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A Whimsical Clobbering from Adventure Forward 2

August 24, 2017

by OldBaronMondo


When I asked Legoseed what game deserved a feature on the Roblox Blog, he lowered his mix tape of songs about being nice to your mother long enough to answer, “Adventure Forward 2: Points of Conflict.”

“You mean the sequel to Explode1’s platforming classic?” I asked. “I’ve played that once, but I don’t remember much about it. Is it easy? I mean, will I look good for the internet?” But then Legoseed saw the building next door was on fire and excused himself to go help carry people out. Basically, I’ve got no idea what I’m getting into. How hard could it be?

Spawning into Points of Conflict for the first time is like cannonballing into a pool of Jello. The bright colors, happy music, and gleeful patrons hit you with that “through the gates at the theme park” feeling: wherever you go, whatever you do, it’s all gonna be fine. You’re on an adventure! Hey, look, fish with goggles! Let’s go see what they’re all about!

Fifteen seconds later, I was bobbing on a raft ringed by hungry mutant piranhas.

Here’s the key to playing Adventure Forward 2: you’re going to want to keep your guard up. Because the colors are bright, the music is happy, and things will be okay. And every time you slip up, you get your block knocked off.

The game’s intro explains that a great evil known as Celesteal has emerged to threaten the fabric of existence. The benevolent Cyalm has summoned you to collect stars of power needed to prove your worth and rally the galaxy together. Cyalm believes that he has found the next Star Savior. In my case, I respectfully suggest that he’s mistaken.

Right out the gate, I discover that on my long-ago first run I’d unlocked some kind of “challenge area.” A challenge, you say? Like “remembering how the game works” and “not running straight into a pool of piranhas”? Sounds great! Let’s have a challenge.

All right then.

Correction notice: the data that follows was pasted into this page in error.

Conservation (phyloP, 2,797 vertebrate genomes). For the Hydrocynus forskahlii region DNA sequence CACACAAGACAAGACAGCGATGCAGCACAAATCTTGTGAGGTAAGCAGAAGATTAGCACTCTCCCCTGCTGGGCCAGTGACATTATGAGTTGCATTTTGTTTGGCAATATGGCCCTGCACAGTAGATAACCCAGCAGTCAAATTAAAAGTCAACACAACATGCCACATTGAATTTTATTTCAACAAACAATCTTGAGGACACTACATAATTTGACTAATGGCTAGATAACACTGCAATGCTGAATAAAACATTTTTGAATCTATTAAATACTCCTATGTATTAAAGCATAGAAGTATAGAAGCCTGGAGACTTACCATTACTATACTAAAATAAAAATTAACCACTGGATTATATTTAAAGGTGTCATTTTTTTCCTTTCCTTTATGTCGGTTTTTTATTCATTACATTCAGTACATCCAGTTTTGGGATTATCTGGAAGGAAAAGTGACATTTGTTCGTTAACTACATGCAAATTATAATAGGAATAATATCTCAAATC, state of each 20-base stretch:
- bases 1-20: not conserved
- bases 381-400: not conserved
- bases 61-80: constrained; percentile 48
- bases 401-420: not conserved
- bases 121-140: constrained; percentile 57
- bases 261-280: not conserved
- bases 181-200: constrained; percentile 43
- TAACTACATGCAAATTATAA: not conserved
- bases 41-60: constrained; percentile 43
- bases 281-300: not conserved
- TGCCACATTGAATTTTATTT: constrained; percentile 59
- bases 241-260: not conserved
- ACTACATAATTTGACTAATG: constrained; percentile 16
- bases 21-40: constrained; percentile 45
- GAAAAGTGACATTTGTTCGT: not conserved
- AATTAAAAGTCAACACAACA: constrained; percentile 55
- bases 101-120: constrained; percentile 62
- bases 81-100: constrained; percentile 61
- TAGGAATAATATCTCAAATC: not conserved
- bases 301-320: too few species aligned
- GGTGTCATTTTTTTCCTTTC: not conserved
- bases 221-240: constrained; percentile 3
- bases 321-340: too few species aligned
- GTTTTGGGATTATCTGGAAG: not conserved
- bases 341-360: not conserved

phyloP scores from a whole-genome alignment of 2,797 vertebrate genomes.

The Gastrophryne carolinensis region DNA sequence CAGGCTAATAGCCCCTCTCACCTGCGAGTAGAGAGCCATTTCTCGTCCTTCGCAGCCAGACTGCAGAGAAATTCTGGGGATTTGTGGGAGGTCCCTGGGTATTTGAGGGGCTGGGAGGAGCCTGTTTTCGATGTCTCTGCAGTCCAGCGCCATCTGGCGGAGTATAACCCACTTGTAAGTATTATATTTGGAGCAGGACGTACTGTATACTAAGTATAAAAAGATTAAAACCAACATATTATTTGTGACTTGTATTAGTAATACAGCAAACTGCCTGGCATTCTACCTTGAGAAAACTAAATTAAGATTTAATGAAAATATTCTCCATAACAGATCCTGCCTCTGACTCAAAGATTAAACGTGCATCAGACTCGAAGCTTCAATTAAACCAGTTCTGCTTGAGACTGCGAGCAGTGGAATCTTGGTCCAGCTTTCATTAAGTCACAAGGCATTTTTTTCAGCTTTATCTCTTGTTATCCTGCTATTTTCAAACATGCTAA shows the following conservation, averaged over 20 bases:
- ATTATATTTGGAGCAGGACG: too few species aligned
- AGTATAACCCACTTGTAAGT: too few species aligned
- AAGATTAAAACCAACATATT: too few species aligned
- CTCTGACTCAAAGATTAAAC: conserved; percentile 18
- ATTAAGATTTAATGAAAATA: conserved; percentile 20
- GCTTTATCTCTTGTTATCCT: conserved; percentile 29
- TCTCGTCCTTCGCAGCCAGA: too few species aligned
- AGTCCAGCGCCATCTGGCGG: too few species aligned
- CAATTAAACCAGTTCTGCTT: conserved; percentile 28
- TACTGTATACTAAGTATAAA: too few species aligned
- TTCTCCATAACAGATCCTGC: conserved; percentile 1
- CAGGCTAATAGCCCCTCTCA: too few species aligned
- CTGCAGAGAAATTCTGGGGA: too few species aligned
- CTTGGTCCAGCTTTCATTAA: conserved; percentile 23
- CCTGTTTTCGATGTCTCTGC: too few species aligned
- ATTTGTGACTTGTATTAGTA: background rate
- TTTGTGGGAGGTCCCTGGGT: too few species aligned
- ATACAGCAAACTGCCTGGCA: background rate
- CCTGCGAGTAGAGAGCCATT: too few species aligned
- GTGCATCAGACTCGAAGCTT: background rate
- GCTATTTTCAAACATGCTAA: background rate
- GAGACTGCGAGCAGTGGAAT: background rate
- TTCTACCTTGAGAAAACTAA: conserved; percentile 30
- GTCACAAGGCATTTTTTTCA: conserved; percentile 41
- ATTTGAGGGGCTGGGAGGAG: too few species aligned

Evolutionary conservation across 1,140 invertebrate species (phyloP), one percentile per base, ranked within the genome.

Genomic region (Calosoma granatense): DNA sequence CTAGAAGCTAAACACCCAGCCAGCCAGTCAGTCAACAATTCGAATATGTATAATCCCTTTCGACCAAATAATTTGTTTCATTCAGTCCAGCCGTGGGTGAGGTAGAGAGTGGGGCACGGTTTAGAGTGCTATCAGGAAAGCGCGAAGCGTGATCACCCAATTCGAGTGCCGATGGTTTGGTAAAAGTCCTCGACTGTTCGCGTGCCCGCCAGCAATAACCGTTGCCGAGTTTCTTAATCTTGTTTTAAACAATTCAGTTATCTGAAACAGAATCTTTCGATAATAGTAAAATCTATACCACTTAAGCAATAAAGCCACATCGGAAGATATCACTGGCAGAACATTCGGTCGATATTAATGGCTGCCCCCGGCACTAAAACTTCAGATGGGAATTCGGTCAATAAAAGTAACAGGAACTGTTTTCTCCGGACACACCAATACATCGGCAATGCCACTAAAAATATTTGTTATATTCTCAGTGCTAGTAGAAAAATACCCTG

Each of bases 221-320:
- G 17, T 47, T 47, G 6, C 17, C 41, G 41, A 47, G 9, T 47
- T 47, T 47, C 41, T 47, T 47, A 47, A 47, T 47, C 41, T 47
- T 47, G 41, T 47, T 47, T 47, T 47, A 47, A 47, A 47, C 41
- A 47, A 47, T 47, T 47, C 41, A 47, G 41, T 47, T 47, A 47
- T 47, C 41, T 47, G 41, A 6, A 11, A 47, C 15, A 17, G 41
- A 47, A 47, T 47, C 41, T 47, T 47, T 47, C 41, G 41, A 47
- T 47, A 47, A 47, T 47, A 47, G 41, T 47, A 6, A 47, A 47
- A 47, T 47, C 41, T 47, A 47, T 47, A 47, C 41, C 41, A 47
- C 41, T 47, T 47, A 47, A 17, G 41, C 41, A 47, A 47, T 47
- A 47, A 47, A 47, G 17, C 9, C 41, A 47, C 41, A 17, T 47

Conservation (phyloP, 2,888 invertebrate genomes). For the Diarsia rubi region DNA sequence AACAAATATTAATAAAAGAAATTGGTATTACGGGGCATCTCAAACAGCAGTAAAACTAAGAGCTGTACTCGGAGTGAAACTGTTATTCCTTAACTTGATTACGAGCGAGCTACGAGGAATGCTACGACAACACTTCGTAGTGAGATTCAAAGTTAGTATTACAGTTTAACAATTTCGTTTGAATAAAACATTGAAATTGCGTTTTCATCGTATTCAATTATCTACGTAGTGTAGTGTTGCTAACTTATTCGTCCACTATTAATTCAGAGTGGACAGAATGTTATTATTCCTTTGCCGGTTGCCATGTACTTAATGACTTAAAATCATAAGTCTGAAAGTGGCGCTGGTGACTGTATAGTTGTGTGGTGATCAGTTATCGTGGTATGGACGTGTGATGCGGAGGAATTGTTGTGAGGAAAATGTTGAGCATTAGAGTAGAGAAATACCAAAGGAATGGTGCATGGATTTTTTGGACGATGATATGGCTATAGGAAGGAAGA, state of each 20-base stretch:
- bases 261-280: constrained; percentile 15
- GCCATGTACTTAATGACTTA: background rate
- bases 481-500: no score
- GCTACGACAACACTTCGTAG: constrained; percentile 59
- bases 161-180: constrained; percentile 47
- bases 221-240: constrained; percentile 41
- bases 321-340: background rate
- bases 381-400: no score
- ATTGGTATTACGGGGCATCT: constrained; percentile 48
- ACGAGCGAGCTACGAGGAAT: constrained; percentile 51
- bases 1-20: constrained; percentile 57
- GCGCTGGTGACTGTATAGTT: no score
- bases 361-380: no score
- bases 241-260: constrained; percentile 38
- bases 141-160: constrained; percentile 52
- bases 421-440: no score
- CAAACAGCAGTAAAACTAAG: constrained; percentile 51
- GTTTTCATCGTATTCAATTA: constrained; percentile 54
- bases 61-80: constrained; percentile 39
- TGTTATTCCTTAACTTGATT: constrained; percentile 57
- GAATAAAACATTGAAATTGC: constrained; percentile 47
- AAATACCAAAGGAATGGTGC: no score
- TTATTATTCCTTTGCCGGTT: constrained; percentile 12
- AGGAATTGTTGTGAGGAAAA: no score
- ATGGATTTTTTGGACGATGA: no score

Re-learned lesson #1: things that are red are unfriendly. If you’re ever curious when the last checkpoint was, run into one. Bullet point of lesson #1: if the red thing is swinging around, respect its personal space.

And if there’s six of them, learn to tap-dance.

Re-learned lesson #2: messing up doesn’t always mean falling to pieces. Sometimes, like when you miss this simple super-jump over and over, the only penalty is that you need to climb back up from the Concrete Shame Pit and try again.

Welcome to the Republic of CSP! Imports: Players. Exports: Ashamed Players.

Either way, failing a dodge or a jump or a timing puzzle gives you a chance to catch your breath, figure out what you did wrong, and try again. I don’t mean to brag, but I have gotten extremely good at catching my breath.

The challenge mode might not have been the best place to try to re-acquaint myself with Adventure Forward 2, since it definitely represents the game at its most intense. The main portion is less about difficulty and more about the joy of exploration. There’s stuff to do everywhere: puzzles in caves, puzzles underwater, puzzles in the sky, puzzles you can only get to if you figure out how to shoot yourself out of a cannon. Everywhere you roam in the open level is a new arrow pointing to a new puzzle with new music and new obstacles. The main thing I discovered was new ways to get crushed by giant hammers, but I still found the main game quite relaxing.

Shoddy craftsmanship on that wall, huh? Can’t fault the hammer, though.

Part of the appeal is that there are so many layers of puzzles. The simplest are the straightforward jumping puzzles, which just take a little effort and timing. Then every so often, there’s a jumping puzzle where you need to figure out not just where you’re jumping to, but what you need to jump from. Then there are the little mysteries hidden in the level: how do I get to that red coin? What’s this button do? How do I unlock the next area? I spent nearly all of my time with Adventure Forward 2 exploring the first area, and I’m pretty sure I only uncovered a fraction of its secrets.

Sunshine, lollipops, rainbows, and screaming terror.

I should probably tell you that despite a valiant effort, I did not gather enough stars to unite the cosmos and save all of existence from Celesteal. I think I saved up enough to put together a strongly-worded letter of complaint. Which means two things: firstly, that I should stay away from giant hammers in my daily life, and secondly, that the Star Savior is still out there somewhere.

Maybe you should give it a try. I hear the Savior gig’s got some pretty good benefits.

If you’d like to share your pro giant hammer strats or suggest a game to be featured, you can message OldBaronMondo through his Roblox or Twitter profiles.